Or should it? You decide…
Imagine you’re walking down the street; you stop at an intersection, waiting to cross. Perhaps it’s the end of your lunch break and you might have been playing a hand of cards with your mates while shooting the breeze. All of a sudden big, black SUVs pull up all around you and men wearing flak jackets, pointing guns – and wearing sunglasses (or in France, balaclavas – I’ve seen them for real) leap out and request none too kindly that you lie down on the pavement with your legs crossed and your hands behind your head. They secure your limbs using plastic ties, put a hood over your head and toss you into one of the vehicles. Next moment they are hurtling off towards the nearest airport where you are put on a classified extreme rendition flight to God Knows Where. Arriving at your holiday destination you spend the next three months being entertained with water sports and asked the same questions over and over again, not ‘is it safe?’, but ‘where are the explosives?’
So what’s happened? Unknown to you, you’ve just stood near a new type of sensor, a ‘Synchronised Programmable Laser’. Its job is to spend 24/7 scanning everyone that passes by for traces of compounds of interest to DHS, the CIA or the NSA. There’s one on every street corner in the world – they are cheap and efficient – It has detected trace amounts of chemicals related to plastic explosives on your hands. Why? Because the cards you were using get their resilience and stiffness from such a chemical.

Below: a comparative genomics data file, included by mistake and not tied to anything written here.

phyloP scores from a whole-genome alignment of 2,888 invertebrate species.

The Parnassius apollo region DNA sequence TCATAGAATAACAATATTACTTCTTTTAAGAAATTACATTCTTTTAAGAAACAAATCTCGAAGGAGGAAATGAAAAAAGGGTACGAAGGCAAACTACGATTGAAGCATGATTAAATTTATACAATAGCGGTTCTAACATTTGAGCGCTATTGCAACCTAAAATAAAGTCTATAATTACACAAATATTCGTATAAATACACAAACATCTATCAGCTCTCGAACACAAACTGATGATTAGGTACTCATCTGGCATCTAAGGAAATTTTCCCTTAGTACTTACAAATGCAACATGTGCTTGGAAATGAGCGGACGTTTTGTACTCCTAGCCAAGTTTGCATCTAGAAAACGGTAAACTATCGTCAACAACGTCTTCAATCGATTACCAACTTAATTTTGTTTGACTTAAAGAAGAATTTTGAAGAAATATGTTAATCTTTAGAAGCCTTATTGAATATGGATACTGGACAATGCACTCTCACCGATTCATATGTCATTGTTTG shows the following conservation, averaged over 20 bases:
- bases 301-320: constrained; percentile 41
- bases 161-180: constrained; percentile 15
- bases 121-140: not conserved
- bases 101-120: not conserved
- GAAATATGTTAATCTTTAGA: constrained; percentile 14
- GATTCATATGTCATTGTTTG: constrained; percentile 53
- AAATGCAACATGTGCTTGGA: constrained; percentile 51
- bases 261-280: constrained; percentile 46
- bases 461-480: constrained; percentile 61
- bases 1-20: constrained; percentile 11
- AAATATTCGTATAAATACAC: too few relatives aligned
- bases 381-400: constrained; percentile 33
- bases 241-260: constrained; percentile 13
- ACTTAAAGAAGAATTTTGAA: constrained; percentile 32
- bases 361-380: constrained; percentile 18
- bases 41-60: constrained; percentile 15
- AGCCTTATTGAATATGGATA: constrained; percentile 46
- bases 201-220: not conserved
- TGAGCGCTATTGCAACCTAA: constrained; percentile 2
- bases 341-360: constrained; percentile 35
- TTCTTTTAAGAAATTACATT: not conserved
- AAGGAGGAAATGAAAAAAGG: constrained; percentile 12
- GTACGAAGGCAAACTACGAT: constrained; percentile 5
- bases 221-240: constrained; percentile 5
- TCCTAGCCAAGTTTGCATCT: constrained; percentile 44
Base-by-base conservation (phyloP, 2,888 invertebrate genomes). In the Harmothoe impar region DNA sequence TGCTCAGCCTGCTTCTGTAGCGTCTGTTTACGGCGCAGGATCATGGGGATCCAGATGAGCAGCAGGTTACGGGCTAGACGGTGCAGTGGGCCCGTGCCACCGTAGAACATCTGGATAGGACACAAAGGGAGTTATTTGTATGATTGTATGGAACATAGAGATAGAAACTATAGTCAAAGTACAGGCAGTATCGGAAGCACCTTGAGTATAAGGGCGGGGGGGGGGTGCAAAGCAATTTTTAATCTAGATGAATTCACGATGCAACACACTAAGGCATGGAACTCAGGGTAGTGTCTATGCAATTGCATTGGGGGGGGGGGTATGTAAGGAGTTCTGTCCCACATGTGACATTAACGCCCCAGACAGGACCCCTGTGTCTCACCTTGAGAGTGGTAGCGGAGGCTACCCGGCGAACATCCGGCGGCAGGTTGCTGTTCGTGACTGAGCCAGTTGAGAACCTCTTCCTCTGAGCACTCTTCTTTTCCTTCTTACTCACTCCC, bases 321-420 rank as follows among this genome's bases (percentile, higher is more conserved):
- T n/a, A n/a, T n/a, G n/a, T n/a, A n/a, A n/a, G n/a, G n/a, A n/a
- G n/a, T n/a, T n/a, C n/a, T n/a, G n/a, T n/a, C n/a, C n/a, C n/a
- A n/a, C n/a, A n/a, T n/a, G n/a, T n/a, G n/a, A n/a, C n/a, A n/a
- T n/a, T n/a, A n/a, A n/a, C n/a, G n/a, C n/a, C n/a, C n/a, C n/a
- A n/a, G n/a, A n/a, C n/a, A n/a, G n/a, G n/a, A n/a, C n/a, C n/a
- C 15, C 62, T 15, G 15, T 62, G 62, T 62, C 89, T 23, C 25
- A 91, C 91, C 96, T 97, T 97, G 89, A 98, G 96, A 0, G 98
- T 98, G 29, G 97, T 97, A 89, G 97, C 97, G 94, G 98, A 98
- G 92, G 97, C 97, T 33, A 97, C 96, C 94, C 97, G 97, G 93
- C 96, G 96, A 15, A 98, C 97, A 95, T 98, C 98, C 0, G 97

Of course the story I’ve just related is not true; having said that it is a melding of two or three stories that could potentially become your worst nightmare. The technology is real and is likely to come to an airport near you soon. The capability is already there but this one performs ‘ten million times faster’ than anything we use currently.
A lot of you might say that such technology would make us safer. Yes, it probably would. It would also cut queues as you can be scanned at any time as you walk towards your flight gate. I would vote for that, especially as it would almost certainly detect those unfortunate women who have explosive breast augmentations donated by our friends Al Qaeda.
So why should we be scared? Because it can take and analyse samples in gaseous form from a living tissue, working out whether you smoked a spliff yesterday, took ecstasy, or are intoxicated (of course, you might be taking throat medicine that contains alcohol, but it couldn’t differentiate). As an absolute analysis mechanism, legal decisions can be made from its results. The story I related above is not far-fetched at all. The card players were the Guildford Four and more than one person has taken a ride at our various governments’ pleasure without being charged – all the new anti-terrorism laws have ensured this is a real possibility.
There are positives to every negative. It can analyse tumours instantly to assess how lethal they are. It can also detect drugs, ending long drawn out testing on those suspected of driving under the influence – perhaps finally reducing this risk.
Instant analysis of individuals could also detect those changes associated with zombie-ism, giving us an early warning system – lethargy, the blank stare, unsteady on legs, voracious appetite. Oh, no. Wait, that’s just me Saturday morning after the night before. Oh God! I’m doomed L
Check out more of my blogs on http://www.david-k-roberts.com
Inspiration was from http://nakedsecurity.sophos.com/2012/07/13/hidden-government-scanners/